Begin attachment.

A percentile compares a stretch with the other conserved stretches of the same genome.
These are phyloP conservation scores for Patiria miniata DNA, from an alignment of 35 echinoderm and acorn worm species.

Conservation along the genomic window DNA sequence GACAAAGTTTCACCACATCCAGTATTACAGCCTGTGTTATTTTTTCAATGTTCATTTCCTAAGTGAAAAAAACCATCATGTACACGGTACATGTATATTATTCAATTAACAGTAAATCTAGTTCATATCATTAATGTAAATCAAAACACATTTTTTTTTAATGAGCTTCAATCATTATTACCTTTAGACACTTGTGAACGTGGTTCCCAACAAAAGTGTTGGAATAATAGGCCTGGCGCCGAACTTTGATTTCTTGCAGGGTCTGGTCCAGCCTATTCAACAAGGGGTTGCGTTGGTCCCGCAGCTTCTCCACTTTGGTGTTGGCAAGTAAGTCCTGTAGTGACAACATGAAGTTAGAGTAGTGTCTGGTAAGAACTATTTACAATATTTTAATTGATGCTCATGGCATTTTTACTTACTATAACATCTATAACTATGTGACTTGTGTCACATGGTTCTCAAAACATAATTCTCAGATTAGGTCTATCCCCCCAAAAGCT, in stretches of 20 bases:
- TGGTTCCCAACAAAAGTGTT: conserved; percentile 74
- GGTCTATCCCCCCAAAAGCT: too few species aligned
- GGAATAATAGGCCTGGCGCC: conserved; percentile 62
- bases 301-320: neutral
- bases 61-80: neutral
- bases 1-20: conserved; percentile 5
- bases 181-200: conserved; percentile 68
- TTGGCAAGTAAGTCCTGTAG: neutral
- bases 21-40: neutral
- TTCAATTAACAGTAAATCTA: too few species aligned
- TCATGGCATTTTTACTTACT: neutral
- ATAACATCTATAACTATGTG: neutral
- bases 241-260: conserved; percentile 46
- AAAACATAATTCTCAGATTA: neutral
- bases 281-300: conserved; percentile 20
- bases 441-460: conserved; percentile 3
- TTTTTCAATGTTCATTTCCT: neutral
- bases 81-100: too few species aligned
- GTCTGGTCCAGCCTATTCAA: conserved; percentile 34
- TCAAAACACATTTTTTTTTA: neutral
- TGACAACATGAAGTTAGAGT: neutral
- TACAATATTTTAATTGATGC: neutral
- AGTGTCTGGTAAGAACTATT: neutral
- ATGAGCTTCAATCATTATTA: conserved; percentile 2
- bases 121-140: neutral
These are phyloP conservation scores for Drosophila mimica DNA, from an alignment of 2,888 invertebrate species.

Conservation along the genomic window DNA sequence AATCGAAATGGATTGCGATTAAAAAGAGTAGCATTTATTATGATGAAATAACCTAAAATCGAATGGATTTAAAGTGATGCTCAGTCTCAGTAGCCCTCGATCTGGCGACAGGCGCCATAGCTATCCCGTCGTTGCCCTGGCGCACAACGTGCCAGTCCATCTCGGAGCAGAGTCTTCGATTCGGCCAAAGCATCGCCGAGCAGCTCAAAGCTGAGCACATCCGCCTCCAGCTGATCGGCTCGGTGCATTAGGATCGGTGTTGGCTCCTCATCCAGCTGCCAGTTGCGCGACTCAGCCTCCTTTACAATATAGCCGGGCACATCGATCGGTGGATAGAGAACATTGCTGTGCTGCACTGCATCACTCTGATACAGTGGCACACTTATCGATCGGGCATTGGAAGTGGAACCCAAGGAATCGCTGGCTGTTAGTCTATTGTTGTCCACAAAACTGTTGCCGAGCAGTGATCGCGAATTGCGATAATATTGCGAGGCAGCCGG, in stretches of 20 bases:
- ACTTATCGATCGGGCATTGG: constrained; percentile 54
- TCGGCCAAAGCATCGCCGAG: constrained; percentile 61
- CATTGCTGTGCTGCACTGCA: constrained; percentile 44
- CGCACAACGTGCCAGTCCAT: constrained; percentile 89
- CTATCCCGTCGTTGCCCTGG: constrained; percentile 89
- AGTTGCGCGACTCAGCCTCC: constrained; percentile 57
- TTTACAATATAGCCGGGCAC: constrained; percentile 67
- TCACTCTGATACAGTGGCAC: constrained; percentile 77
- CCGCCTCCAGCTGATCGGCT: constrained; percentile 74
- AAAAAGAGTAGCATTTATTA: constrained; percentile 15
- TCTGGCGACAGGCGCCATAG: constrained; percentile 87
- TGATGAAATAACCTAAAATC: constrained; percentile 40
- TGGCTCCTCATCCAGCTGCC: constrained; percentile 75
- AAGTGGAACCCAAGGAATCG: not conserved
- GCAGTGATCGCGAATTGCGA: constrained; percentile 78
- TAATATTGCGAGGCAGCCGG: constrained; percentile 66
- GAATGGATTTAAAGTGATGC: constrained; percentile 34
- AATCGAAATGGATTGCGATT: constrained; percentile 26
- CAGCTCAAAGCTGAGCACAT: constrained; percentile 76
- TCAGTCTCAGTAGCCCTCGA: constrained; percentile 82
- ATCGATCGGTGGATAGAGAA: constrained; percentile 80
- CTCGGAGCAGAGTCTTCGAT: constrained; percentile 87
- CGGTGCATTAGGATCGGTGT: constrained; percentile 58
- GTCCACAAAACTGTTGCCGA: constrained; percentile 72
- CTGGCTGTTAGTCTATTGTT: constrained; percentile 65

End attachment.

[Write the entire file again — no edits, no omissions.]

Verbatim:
A percentile compares a stretch with the other conserved stretches of the same genome.
These are phyloP conservation scores for Patiria miniata DNA, from an alignment of 35 echinoderm and acorn worm species.

Conservation along the genomic window DNA sequence GACAAAGTTTCACCACATCCAGTATTACAGCCTGTGTTATTTTTTCAATGTTCATTTCCTAAGTGAAAAAAACCATCATGTACACGGTACATGTATATTATTCAATTAACAGTAAATCTAGTTCATATCATTAATGTAAATCAAAACACATTTTTTTTTAATGAGCTTCAATCATTATTACCTTTAGACACTTGTGAACGTGGTTCCCAACAAAAGTGTTGGAATAATAGGCCTGGCGCCGAACTTTGATTTCTTGCAGGGTCTGGTCCAGCCTATTCAACAAGGGGTTGCGTTGGTCCCGCAGCTTCTCCACTTTGGTGTTGGCAAGTAAGTCCTGTAGTGACAACATGAAGTTAGAGTAGTGTCTGGTAAGAACTATTTACAATATTTTAATTGATGCTCATGGCATTTTTACTTACTATAACATCTATAACTATGTGACTTGTGTCACATGGTTCTCAAAACATAATTCTCAGATTAGGTCTATCCCCCCAAAAGCT, in stretches of 20 bases:
- TGGTTCCCAACAAAAGTGTT: conserved; percentile 74
- GGTCTATCCCCCCAAAAGCT: too few species aligned
- GGAATAATAGGCCTGGCGCC: conserved; percentile 62
- bases 301-320: neutral
- bases 61-80: neutral
- bases 1-20: conserved; percentile 5
- bases 181-200: conserved; percentile 68
- TTGGCAAGTAAGTCCTGTAG: neutral
- bases 21-40: neutral
- TTCAATTAACAGTAAATCTA: too few species aligned
- TCATGGCATTTTTACTTACT: neutral
- ATAACATCTATAACTATGTG: neutral
- bases 241-260: conserved; percentile 46
- AAAACATAATTCTCAGATTA: neutral
- bases 281-300: conserved; percentile 20
- bases 441-460: conserved; percentile 3
- TTTTTCAATGTTCATTTCCT: neutral
- bases 81-100: too few species aligned
- GTCTGGTCCAGCCTATTCAA: conserved; percentile 34
- TCAAAACACATTTTTTTTTA: neutral
- TGACAACATGAAGTTAGAGT: neutral
- TACAATATTTTAATTGATGC: neutral
- AGTGTCTGGTAAGAACTATT: neutral
- ATGAGCTTCAATCATTATTA: conserved; percentile 2
- bases 121-140: neutral
These are phyloP conservation scores for Drosophila mimica DNA, from an alignment of 2,888 invertebrate species.

Conservation along the genomic window DNA sequence AATCGAAATGGATTGCGATTAAAAAGAGTAGCATTTATTATGATGAAATAACCTAAAATCGAATGGATTTAAAGTGATGCTCAGTCTCAGTAGCCCTCGATCTGGCGACAGGCGCCATAGCTATCCCGTCGTTGCCCTGGCGCACAACGTGCCAGTCCATCTCGGAGCAGAGTCTTCGATTCGGCCAAAGCATCGCCGAGCAGCTCAAAGCTGAGCACATCCGCCTCCAGCTGATCGGCTCGGTGCATTAGGATCGGTGTTGGCTCCTCATCCAGCTGCCAGTTGCGCGACTCAGCCTCCTTTACAATATAGCCGGGCACATCGATCGGTGGATAGAGAACATTGCTGTGCTGCACTGCATCACTCTGATACAGTGGCACACTTATCGATCGGGCATTGGAAGTGGAACCCAAGGAATCGCTGGCTGTTAGTCTATTGTTGTCCACAAAACTGTTGCCGAGCAGTGATCGCGAATTGCGATAATATTGCGAGGCAGCCGG, in stretches of 20 bases:
- ACTTATCGATCGGGCATTGG: constrained; percentile 54
- TCGGCCAAAGCATCGCCGAG: constrained; percentile 61
- CATTGCTGTGCTGCACTGCA: constrained; percentile 44
- CGCACAACGTGCCAGTCCAT: constrained; percentile 89
- CTATCCCGTCGTTGCCCTGG: constrained; percentile 89
- AGTTGCGCGACTCAGCCTCC: constrained; percentile 57
- TTTACAATATAGCCGGGCAC: constrained; percentile 67
- TCACTCTGATACAGTGGCAC: constrained; percentile 77
- CCGCCTCCAGCTGATCGGCT: constrained; percentile 74
- AAAAAGAGTAGCATTTATTA: constrained; percentile 15
- TCTGGCGACAGGCGCCATAG: constrained; percentile 87
- TGATGAAATAACCTAAAATC: constrained; percentile 40
- TGGCTCCTCATCCAGCTGCC: constrained; percentile 75
- AAGTGGAACCCAAGGAATCG: not conserved
- GCAGTGATCGCGAATTGCGA: constrained; percentile 78
- TAATATTGCGAGGCAGCCGG: constrained; percentile 66
- GAATGGATTTAAAGTGATGC: constrained; percentile 34
- AATCGAAATGGATTGCGATT: constrained; percentile 26
- CAGCTCAAAGCTGAGCACAT: constrained; percentile 76
- TCAGTCTCAGTAGCCCTCGA: constrained; percentile 82
- ATCGATCGGTGGATAGAGAA: constrained; percentile 80
- CTCGGAGCAGAGTCTTCGAT: constrained; percentile 87
- CGGTGCATTAGGATCGGTGT: constrained; percentile 58
- GTCCACAAAACTGTTGCCGA: constrained; percentile 72
- CTGGCTGTTAGTCTATTGTT: constrained; percentile 65